• 2tph northbound to Lichfield Trent Valley.
  • 2tph southbound to Redditch.
  • 1tph to Birmingham New Street only.
  • 1tph to Bromsgrove.[15][16]
Preceding station National Rail National Rail Following station
University   West Midlands Railway
Lichfield – Four Oaks – Birmingham – Bromsgrove/Redditch
Cross-City Line
  Historical railways  
Somerset Road
Line open, station closed
  Midland Railway
Birmingham West Suburban Railway
  Stirchley Street
Line and station (now Bournville) open

Station masters[edit]

  • Nathaniel Dottoms 1876 - 1877[17] (afterwards station master at Somerset Road)
  • Thomas Viney 1877[17] - 1881[18] (afterwards station master at Coaley Junction)
  • W.G. Stevenson 1881 - 1882[18] (formerly station master at Church Road, afterwards station master at South Wigston)
  • James Dingley 1882 - 1883[18] (afterwards station master at Coughton)
  • R. Harwood 1883 - 1885[18]
  • J.H. Marston 1885 - 1886[18] (afterwards station master at South Wigston)
  • J. Hull 1886[18] - 1888[19] (formerly station master at Short Heath)
  • William Robert Ambler 1888 - 1890[19] (formerly station master at Somerset Road)
  • J.E. Dann 1890 - 1891[19]
  • Henry Lewis 1891[20] - 1902[3] (formerly station master at Somerset Road, afterwards station master at Ystalyfera)
  • John H. Brayne 1902 - 1904[3] (formerly station master at Weston-on-Trent, afterwards station master at Kings Heath)
  • W.H. Baines 1904[3] - 1908 (afterwards station master at Willenhall)
  • C.W. West 1908 - ???? (afterwards station master at Heeley)
  • E. Meredith ca. 1914
  • Samuel Burdett from 1935[21] formerly station master at King's Cliffe)
  • Albert White ???? - 1948
  • H.J. Turner 1948 - 1954[22] (formerly station master at Camp Hill)
  • W. Close ???? - 1959 (afterwards station master at Portishead, Somerset)
  • W.H. Shepperson 1959[23] - ???? (formerly station master at Sharnbrook)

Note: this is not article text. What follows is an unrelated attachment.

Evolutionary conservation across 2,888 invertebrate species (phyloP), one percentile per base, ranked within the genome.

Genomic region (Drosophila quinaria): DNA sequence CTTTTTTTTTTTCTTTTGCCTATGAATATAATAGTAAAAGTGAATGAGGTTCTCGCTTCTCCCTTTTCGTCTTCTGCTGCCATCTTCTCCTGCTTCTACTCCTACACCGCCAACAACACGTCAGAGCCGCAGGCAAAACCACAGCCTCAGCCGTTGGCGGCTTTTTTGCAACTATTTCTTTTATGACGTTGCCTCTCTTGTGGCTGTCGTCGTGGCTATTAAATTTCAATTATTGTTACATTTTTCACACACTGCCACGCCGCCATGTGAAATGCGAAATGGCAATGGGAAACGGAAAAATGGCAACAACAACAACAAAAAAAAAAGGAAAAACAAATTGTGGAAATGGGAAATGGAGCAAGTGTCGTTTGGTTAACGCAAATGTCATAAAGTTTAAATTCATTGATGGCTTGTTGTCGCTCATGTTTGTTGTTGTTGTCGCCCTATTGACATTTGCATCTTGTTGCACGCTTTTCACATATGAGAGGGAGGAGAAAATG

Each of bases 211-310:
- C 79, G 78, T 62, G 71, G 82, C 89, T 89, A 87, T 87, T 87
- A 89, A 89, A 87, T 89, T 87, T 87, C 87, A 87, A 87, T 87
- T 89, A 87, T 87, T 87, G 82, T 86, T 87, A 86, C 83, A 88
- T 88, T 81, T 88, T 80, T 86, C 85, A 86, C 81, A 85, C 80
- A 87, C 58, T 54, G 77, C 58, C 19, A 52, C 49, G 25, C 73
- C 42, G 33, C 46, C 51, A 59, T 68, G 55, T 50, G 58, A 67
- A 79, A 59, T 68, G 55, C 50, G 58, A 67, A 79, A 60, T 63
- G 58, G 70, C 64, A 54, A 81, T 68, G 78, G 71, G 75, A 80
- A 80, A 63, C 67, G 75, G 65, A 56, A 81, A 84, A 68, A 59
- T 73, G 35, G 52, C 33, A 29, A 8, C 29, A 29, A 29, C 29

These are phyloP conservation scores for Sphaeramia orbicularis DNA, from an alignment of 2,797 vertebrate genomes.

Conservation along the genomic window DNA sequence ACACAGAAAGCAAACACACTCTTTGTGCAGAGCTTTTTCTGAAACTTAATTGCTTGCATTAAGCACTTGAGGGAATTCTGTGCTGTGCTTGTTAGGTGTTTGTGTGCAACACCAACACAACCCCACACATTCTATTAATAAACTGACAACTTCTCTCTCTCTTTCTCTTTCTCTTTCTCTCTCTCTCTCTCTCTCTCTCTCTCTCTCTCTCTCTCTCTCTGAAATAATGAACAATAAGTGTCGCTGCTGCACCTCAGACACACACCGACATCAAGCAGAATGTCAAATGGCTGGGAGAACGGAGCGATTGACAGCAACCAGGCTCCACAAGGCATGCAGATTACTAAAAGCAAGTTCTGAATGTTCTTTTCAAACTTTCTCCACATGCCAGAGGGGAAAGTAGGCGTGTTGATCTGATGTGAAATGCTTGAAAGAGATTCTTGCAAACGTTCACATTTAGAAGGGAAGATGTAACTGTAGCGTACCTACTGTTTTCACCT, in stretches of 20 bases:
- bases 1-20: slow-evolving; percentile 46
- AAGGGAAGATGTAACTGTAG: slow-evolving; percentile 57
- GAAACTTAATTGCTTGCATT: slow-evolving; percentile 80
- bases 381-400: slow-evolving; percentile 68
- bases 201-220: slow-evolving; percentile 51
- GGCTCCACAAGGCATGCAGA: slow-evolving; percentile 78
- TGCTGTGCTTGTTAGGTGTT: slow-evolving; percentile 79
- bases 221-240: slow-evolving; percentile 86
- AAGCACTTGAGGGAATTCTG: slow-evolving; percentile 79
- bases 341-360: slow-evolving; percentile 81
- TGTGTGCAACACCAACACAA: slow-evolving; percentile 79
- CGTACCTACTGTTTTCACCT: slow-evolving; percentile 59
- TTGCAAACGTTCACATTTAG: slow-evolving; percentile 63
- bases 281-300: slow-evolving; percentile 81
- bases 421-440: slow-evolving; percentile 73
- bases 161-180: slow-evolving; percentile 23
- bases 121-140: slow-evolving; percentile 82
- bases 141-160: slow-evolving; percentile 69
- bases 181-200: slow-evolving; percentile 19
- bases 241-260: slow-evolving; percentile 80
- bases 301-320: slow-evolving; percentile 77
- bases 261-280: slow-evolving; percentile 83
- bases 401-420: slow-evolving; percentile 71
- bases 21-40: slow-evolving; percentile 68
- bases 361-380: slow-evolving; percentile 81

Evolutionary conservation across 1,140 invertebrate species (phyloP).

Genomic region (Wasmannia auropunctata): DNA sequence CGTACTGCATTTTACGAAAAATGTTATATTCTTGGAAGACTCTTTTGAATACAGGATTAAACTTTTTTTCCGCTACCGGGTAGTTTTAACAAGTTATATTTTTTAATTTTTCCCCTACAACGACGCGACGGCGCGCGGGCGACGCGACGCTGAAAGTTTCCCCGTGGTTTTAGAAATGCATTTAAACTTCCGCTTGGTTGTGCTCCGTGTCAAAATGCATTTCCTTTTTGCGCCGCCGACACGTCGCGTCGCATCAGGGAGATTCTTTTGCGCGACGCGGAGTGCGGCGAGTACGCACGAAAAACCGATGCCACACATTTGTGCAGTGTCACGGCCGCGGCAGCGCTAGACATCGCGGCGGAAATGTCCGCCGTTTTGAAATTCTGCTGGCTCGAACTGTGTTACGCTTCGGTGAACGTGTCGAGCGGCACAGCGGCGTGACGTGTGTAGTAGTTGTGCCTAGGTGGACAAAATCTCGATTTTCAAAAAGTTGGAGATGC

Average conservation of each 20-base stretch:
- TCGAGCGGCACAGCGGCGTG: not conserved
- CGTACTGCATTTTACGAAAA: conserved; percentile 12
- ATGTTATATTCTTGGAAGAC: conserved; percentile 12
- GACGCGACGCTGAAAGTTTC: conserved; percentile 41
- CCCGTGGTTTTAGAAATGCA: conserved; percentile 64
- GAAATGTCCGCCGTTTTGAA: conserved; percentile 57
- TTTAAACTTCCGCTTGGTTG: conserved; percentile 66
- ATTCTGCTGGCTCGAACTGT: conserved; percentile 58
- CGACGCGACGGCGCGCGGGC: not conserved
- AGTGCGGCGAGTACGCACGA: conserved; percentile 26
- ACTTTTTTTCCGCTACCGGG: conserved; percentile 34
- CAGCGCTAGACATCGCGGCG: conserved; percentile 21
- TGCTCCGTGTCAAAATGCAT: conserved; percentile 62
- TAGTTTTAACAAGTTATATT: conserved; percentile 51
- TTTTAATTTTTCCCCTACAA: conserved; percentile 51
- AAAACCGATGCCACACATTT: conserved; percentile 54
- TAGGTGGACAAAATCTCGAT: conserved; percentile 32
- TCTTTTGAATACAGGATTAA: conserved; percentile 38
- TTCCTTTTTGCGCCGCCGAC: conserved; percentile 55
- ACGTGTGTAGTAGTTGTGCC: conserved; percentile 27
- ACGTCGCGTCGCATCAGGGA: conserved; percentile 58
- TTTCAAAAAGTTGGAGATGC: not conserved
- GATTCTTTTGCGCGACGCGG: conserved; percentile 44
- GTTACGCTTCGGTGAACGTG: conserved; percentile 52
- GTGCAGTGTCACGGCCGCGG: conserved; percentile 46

1. ^ "Selly Oak (SLY)". National Rail. Rail Delivery Group. Retrieved 27 December 2021.
  2. ^ a b "Local and District News". Worcester Journal. British Newspaper Archive. 8 April 1876. Retrieved 23 July 2016 – via British Newspaper Archive.
  3. ^ a b c d "1899-1908 Coaching; Piece 1027". Midland Railway Operating, Traffic and Coaching Depts: 31. 1899. Retrieved 27 December 2021.
  4. ^ "Accident at Selly Oak on 20 August 1883". Railways Archive. Railways Archive. Retrieved 22 March 2020.
  5. ^ "Alarming Railway Accident at Selly Oak". Birmingham Mail. England. 20 August 1883. Retrieved 24 March 2020 – via British Newspaper Archive.
  6. ^ "Midland Railway Report". Nottingham Evening Post. England. 15 August 1885. Retrieved 27 December 2021 – via British Newspaper Archive.
  7. ^ "Midland Railway Diversion into Birmingham. An Interesting Work". Birmingham Daily Post. England. 26 May 1885. Retrieved 27 December 2021 – via British Newspaper Archive.
  8. ^ "New Birmingham Bridge". Birmingham Daily Gazette. England. 29 December 1931. Retrieved 27 December 2021 – via British Newspaper Archive.
  9. ^ Lawrence, David (2018). British Rail Architecture 1948-97. Crecy Publishing Ltd. p. 155. ISBN 9780860936855.
  10. ^ "Rail Snatch". Sandwell Evening Mail. England. 12 April 1993. Retrieved 24 March 2020 – via British Newspaper Archive.
  11. ^ UK Retail Price Index inflation figures are based on data from Clark, Gregory (2017). "The Annual RPI and Average Earnings for Britain, 1209 to Present (New Series)". MeasuringWorth. Retrieved 11 June 2022.
  12. ^ "Station unveils new look". Sandwell Evening Mail. England. 1 July 1994. Retrieved 24 March 2020 – via British Newspaper Archive.
  13. ^ "Birmingham City Council - Railway Station Car Parks".
  14. ^ "Class 323 fleet". West Midlands Railway.
  15. ^ "Train Timetables and Schedules | Selly Oak". West Midlands Railway.
  16. ^ "Train Times | The Cross City Line | 30 December 2023 until 1 June 2024". West Midlands Railway.
  17. ^ a b "1871-1879 Coaching". Midland Railway Operating, Traffic and Coaching Depts: 767. 1871. Retrieved 27 December 2021.
  18. ^ a b c d e f "1881-1898 Coaching". Midland Railway Operating, Traffic and Coaching Depts: 329. 1881. Retrieved 27 December 2021.
  19. ^ a b c "1881-1898 Coaching". Midland Railway Operating, Traffic and Coaching Depts: 822. 1881. Retrieved 27 December 2021.
  20. ^ "Midland Railway Staff Changes". Derby Daily Telegraph. England. 3 September 1891. Retrieved 24 March 2020 – via British Newspaper Archive.
  21. ^ "King's Cliffe". Peterborough Standard. England. 29 March 1935. Retrieved 27 December 2021 – via British Newspaper Archive.
  22. ^ "Mr. H.J. Turner". Birmingham Daily Post. England. 30 November 1954. Retrieved 24 March 2020 – via British Newspaper Archive.
  23. ^ "New Stationmaster for Selly Oak". Birmingham Daily Post. England. 2 September 1959. Retrieved 24 March 2020 – via British Newspaper Archive.

External links[edit]